“In the back of my mind, I knew that working for Joe would provide me an opportunity to get close to Eunice,” Shriver said in 1997.

In 1947, Kennedy asked Shriver to leave the Merchandise Mart and move to Washington to help Eunice, who was working as executive secretary on the Justice Department’s Committee on Juvenile Delinquency. There was no money in the budget for Shriver’s position, so Joe Kennedy continued to pay him a salary.

Married in 1953

Sargent Shriver and Eunice Kennedy were married at St. Patrick’s Cathedral in New York in May 1953 after a seven-year courtship. They settled in Chicago, where Shriver again ran the Merchandise Mart. He served as president of the Chicago Board of Education between 1955 and 1960 before joining John Kennedy’s presidential campaign as a coordinator.

It was Shriver who, in October 1960, persuaded his brother- in-law to place a telephone call to Coretta Scott King, the wife of jailed civil rights leader Martin Luther King Jr. King had been incarcerated after refusing to leave a segregated restaurant in Atlanta.

Political analysts called the move a turning point in Kennedy’s narrow victory over Richard Nixon three weeks later. Kennedy won more than 70 percent of the black vote. Author James Michener described the phone call as “the single event which came closest to being the one vital accident of the campaign.”

Talent Hunt

Kennedy tapped his brother-in-law to lead the so-called talent hunt for the new Cabinet. Shriver’s selections included Robert McNamara as secretary of Defense, though not Robert Kennedy as attorney general. That controversial decision was handed down by Joe Kennedy, according to Shriver’s biographer.

After taking the Peace Corps post in the new administration, Shriver was instrumental in getting Congress to pass legislation establishing the program permanently. Since then, more than 200,000 Peace Corps volunteers have served in 139 host countries.

Getting the Peace Corps bill through Congress, the New York Times wrote a few months later, “erased the impression long held in some Washington circles that Shriver is merely another Kennedy-in-law, a glamorous Yale dilettante who espouses liberal causes and married the boss’s daughter Eunice. Now he suddenly begins to look like one of those rare animals in Washington: the fellow who can get things done.”

War on Poverty

After President Kennedy’s assassination in 1963, Johnson appointed Shriver as the first director of the Office of Economic Opportunity, the front line in his War on Poverty. The OEO oversaw the two main components of Johnson’s initiative, Community Action and Job Corps.

Between 1964 and 1968 Shriver also founded or directed Volunteers in Service to America, or VISTA; Head Start; Legal Services for the Poor; Neighborhood Health Services; and the Foster Grandparent Program.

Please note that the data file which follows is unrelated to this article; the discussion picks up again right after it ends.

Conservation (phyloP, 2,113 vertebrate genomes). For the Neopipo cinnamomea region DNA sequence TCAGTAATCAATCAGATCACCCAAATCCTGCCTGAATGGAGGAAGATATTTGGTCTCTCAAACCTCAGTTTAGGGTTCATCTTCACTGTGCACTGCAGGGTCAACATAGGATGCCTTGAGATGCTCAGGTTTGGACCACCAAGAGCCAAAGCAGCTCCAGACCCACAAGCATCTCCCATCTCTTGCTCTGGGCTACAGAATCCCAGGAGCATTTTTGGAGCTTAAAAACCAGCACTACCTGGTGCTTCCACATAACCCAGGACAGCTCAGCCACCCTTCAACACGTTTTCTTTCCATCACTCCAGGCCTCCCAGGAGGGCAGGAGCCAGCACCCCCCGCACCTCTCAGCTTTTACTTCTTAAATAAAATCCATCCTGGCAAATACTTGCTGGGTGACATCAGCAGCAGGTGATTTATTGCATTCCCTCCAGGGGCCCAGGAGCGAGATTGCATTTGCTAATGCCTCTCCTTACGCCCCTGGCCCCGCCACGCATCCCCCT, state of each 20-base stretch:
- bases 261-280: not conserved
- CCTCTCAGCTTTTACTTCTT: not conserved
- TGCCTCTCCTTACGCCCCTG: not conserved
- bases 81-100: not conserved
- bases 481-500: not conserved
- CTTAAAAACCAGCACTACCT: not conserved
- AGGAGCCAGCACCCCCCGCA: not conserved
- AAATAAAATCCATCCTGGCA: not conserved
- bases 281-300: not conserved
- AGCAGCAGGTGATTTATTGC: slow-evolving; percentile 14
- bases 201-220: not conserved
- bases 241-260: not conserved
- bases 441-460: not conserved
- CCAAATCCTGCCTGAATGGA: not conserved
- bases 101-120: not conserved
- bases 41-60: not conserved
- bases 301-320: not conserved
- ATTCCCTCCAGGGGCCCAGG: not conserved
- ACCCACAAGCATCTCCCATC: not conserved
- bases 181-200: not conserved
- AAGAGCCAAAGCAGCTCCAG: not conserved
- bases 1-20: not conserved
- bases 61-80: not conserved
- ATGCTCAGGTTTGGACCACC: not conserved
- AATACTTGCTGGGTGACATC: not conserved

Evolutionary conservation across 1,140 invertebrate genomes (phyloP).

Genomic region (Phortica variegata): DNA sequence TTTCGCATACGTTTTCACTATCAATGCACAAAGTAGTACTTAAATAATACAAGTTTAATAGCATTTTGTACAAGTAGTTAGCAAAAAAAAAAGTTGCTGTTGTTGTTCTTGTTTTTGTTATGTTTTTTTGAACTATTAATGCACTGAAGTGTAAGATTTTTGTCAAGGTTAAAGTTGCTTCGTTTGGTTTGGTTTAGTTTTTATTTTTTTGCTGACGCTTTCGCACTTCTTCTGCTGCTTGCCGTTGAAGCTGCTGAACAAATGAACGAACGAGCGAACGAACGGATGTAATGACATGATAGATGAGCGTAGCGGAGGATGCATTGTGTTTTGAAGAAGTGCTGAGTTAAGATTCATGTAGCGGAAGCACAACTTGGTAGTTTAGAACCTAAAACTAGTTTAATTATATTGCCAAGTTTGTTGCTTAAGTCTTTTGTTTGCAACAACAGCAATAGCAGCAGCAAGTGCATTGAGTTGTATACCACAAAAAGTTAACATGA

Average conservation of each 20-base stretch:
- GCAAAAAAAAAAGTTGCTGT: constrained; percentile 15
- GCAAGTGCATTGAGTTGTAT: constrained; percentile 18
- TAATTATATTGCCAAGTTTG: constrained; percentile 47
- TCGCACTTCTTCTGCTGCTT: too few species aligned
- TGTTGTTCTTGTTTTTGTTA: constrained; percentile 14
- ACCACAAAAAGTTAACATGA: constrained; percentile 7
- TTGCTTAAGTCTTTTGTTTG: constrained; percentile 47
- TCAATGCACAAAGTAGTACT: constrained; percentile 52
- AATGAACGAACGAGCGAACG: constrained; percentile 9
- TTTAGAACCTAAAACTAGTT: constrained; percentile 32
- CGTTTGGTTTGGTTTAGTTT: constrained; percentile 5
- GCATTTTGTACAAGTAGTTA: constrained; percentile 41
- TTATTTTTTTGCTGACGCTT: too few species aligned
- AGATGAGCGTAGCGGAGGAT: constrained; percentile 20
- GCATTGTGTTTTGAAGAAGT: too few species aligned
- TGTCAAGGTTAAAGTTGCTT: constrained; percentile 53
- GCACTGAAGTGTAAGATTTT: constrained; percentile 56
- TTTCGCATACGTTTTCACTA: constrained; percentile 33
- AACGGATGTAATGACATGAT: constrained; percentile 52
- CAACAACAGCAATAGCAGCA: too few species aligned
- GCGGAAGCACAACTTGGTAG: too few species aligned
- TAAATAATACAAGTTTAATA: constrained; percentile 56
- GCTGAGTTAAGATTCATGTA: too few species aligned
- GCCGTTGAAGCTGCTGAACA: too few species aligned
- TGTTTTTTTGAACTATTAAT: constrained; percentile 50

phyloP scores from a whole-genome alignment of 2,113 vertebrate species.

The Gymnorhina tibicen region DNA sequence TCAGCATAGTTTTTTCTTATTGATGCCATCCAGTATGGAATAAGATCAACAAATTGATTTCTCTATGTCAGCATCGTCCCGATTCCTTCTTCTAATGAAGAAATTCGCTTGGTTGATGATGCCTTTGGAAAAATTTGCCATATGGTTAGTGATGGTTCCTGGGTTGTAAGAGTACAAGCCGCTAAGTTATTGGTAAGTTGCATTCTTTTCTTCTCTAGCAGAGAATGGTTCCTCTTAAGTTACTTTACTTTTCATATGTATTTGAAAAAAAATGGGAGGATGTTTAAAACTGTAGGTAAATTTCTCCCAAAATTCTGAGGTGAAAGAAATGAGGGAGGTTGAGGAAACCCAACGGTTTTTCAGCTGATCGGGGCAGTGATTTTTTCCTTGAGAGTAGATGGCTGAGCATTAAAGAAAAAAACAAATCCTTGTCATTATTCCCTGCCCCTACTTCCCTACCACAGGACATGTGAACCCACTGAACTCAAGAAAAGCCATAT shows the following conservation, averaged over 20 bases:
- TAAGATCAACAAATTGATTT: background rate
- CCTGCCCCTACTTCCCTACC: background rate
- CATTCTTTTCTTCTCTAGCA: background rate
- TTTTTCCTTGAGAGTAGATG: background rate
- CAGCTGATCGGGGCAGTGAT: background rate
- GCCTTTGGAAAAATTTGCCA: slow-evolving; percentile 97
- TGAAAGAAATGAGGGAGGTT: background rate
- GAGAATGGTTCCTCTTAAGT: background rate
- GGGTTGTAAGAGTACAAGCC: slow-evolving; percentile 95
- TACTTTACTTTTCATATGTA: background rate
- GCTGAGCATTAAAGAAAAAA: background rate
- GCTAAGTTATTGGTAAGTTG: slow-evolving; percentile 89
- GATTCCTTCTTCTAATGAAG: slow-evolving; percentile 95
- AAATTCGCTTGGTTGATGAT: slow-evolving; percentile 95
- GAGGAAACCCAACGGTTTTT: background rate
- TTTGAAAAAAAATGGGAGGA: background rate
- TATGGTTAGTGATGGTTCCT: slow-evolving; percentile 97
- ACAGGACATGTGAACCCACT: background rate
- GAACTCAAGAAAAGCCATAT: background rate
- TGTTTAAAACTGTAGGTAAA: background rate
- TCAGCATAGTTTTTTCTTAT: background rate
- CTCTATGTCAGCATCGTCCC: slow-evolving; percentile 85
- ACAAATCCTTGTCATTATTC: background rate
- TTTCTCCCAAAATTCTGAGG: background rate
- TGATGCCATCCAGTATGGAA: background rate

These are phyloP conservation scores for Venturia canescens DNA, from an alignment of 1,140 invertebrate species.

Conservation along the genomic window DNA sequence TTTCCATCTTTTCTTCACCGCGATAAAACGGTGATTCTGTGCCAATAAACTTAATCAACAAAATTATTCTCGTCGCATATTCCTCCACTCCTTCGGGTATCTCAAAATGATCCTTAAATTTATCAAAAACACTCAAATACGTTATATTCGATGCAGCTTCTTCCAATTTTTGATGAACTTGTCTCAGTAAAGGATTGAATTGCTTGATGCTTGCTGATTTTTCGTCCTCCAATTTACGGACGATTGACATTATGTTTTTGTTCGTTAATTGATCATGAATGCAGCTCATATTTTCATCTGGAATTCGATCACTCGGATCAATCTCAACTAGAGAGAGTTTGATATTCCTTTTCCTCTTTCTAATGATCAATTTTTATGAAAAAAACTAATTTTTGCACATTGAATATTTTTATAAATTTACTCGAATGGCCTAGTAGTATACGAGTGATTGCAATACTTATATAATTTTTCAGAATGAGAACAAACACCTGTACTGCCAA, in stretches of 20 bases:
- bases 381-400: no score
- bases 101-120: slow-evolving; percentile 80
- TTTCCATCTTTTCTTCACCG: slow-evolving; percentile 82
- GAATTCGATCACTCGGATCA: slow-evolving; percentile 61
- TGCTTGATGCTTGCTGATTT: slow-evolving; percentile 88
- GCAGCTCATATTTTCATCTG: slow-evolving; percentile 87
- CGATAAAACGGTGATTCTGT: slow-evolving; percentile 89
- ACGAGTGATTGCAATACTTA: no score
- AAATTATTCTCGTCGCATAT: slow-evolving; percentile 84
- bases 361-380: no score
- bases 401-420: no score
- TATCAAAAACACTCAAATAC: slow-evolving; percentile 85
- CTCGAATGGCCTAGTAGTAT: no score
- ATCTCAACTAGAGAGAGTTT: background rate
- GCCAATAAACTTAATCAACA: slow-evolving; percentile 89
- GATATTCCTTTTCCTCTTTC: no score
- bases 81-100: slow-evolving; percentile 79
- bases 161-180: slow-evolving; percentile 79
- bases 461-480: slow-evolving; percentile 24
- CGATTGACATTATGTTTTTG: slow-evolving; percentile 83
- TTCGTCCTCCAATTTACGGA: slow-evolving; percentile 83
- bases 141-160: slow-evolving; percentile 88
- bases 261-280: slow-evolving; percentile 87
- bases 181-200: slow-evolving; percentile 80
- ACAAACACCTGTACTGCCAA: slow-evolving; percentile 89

Vice President Hubert Humphrey considered Shriver his first choice for running mate in the 1968 presidential contest, but the selection was effectively vetoed by the Kennedy family, according to Humphrey aides quoted in Stossel’s book. Humphrey chose Senator Edmund Muskie of Maine instead.

Shriver served as a partner in the law firm Fried, Frank, Harris, Shriver & Jacobson from 1971 to 1986, specializing in international law.

He received the Freedom From Want Award from the Franklin & Eleanor Roosevelt Institute in 1993. The following year the Shriver Center was established at the University of Maryland, Baltimore County. The center, which enables students to link academic study to professional practice and community service, was created to honor the life’s work of Sargent and Eunice Shriver.

“Nearly everybody in their life needs someone to help them,” Shriver once said. “I don’t care whether you’re the greatest self-made man; the fact is, somebody has helped you along the way.”

Shriver and his wife had five children: Robert Sargent Shriver III, a city councilman in Santa Monica, California; Maria Shriver Schwarzenegger, an author and a former reporter for NBC News; Timothy Perry Shriver, the CEO of Special Olympics International; Mark Kennedy Shriver, vice president and managing director of U.S. programs at Save the Children; and Anthony Kennedy Shriver, founder and chairman of Best Buddies International, which assists people with intellectual and developmental disabilities in finding employment and social opportunities.

To contact the reporter on this story: Mark Schoifet in New York at mschoifet@bloomberg.net

To contact the editor responsible for this story: James Greiff at jgreiff@bloomberg.net